Honey and babies

Parents have been seeking some sweet advice from me as to when it is safe to introduce honey into their infant or toddler’s diet.

Let me “bee” sure to provide some information on this topic.

Honey is a natural sweetener, and some people think it is healthier than sugar with its vitamins, minerals and other metabolites.

To get the benefits of these nutrients, however, you need to eat far more honey than is recommended due to honey intake being very high in calories.

Please do not give honey or processed foods that contain honey to an infant under one year of age.

Why is this so important?

Because honey may contain spores of a certain type of germ or bacteria called clostridium botulinum that can also be found in soil or dust and gets into honey.

If honey is eaten by an infant and it contains the clostridium spores, these bacteria can release a poison or toxin in the baby’s digestive system that can result in a disorder called botulism. This is characterized by muscle weakness, a weak cry, constipation and trouble breathing to the point where it can be life-threatening.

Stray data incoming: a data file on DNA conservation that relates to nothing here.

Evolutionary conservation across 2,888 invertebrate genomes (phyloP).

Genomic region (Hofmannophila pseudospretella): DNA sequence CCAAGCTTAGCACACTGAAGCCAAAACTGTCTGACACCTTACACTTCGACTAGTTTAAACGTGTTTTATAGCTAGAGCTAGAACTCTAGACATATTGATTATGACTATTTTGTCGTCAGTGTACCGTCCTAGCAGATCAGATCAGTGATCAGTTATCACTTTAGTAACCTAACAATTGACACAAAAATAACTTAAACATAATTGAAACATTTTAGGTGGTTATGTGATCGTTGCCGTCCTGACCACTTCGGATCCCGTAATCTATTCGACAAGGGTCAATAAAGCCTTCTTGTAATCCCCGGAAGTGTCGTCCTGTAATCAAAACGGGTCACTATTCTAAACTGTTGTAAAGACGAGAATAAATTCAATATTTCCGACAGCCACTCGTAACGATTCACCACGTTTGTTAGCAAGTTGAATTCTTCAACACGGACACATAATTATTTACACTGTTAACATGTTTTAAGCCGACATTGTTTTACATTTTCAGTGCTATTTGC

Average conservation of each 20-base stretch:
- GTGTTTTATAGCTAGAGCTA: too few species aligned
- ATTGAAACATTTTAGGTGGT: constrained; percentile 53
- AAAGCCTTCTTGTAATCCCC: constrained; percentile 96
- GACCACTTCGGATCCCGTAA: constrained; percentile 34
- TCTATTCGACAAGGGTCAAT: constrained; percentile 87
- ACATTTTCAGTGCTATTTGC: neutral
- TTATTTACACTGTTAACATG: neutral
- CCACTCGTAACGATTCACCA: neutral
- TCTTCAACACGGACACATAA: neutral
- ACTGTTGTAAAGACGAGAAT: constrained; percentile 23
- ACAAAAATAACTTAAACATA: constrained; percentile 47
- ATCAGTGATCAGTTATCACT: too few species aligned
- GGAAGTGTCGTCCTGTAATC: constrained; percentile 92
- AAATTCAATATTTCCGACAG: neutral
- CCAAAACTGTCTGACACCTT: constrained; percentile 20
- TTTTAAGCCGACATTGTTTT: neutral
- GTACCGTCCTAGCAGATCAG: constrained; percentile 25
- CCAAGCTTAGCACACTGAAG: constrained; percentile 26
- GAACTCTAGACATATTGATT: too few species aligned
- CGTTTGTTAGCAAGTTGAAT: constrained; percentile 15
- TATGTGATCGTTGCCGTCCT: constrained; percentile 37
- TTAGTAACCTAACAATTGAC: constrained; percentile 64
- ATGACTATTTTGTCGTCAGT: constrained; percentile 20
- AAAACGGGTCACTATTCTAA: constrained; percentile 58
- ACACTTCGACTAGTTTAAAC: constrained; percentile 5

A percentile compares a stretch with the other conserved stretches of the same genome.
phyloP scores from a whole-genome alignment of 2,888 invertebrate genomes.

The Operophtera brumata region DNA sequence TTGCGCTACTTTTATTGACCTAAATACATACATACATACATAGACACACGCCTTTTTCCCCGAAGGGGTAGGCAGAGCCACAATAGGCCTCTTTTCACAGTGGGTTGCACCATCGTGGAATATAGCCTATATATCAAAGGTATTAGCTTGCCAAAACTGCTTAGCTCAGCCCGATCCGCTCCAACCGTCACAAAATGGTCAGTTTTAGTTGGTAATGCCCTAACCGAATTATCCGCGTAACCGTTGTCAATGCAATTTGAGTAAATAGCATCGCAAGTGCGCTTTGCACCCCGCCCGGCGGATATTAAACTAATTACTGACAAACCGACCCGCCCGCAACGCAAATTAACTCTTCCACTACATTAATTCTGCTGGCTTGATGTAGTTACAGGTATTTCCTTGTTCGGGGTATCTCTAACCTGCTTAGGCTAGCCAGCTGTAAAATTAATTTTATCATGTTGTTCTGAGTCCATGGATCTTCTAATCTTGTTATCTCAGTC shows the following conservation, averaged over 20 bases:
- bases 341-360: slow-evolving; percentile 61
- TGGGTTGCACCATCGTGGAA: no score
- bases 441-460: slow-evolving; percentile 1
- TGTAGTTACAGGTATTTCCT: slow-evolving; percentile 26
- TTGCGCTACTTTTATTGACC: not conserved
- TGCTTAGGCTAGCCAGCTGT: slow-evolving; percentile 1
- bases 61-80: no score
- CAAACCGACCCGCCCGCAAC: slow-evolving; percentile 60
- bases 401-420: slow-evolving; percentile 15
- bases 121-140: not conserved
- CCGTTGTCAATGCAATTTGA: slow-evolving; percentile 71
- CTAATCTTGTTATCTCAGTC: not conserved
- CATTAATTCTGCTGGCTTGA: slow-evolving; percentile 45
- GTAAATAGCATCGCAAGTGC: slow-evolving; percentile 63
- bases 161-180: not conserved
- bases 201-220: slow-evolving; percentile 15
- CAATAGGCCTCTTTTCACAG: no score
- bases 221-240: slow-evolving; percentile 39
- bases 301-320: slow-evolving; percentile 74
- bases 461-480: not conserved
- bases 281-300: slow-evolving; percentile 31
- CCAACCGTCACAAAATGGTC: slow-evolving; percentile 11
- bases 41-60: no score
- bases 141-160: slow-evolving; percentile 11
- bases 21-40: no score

Older children over one have more mature digestive systems to move these toxins through their body before they can cause harm which is why it is safe to give honey to children from toddlerhood on up to adulthood.

Treatment of infant botulism requires hospitalization to support a baby’s breathing and overall weakness. This usually takes place in an ICU until the effects of the toxin wear off, which may take weeks to months.

Be aware that even jars that say the honey has been pasteurized may still be contaminated with the clostridium bacteria.

Even other liquid sweeteners like molasses and corn syrup may carry a risk for botulism so avoid these in babies under one year of age as well.

If your child is over a year of age, they can eat honey and unlike some raw foods, raw as well as pasteurized honey is safe to eat in moderation.

Are there benefits to honey in older children?

There are some studies that say honey can be an effective cough suppressant in children over the age of two with a cold or upper respiratory infection.

Honey has also been shown to be effective in treating some wounds and burns but more research is needed in both areas.

Hopefully, tips like these will not sting when it comes to “bee-lieving” the importance of not giving your baby honey in their first year of life.

Lewis First, MD, is Chief of Pediatrics at The University of Vermont Children’s Hospital and Chair of the Department of Pediatrics at the University of Vermont’s Larner College of Medicine. You can also catch “First with Kids” weekly on WOKO 98.9FM and NBC5.


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